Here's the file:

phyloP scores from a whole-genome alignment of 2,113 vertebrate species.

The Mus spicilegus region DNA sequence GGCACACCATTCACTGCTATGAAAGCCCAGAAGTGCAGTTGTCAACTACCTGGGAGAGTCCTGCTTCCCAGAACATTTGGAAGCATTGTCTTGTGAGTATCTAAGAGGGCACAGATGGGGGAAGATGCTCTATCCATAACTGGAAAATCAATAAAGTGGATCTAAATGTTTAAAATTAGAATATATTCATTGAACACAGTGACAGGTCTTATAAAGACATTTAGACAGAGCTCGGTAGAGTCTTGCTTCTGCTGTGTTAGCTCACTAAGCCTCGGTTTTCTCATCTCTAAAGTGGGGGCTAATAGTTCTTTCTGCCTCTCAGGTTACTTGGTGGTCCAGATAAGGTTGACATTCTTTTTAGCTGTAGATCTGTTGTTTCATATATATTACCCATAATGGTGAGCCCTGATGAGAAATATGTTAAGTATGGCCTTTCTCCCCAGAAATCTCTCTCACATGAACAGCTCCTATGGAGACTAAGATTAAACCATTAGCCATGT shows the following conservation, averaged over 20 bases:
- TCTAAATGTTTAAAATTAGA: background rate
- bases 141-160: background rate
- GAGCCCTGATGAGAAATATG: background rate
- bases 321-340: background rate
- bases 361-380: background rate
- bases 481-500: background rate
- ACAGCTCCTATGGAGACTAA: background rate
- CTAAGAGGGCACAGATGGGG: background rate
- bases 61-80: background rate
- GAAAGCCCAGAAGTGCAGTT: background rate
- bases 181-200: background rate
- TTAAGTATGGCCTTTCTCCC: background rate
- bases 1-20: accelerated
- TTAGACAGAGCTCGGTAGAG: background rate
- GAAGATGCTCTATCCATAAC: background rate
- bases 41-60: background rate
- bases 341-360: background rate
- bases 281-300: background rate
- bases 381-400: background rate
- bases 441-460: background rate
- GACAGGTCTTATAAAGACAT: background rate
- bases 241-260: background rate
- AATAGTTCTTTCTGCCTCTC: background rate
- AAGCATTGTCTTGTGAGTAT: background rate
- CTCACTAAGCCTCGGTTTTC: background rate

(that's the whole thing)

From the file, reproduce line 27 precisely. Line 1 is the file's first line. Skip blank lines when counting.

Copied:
- CTCACTAAGCCTCGGTTTTC: background rate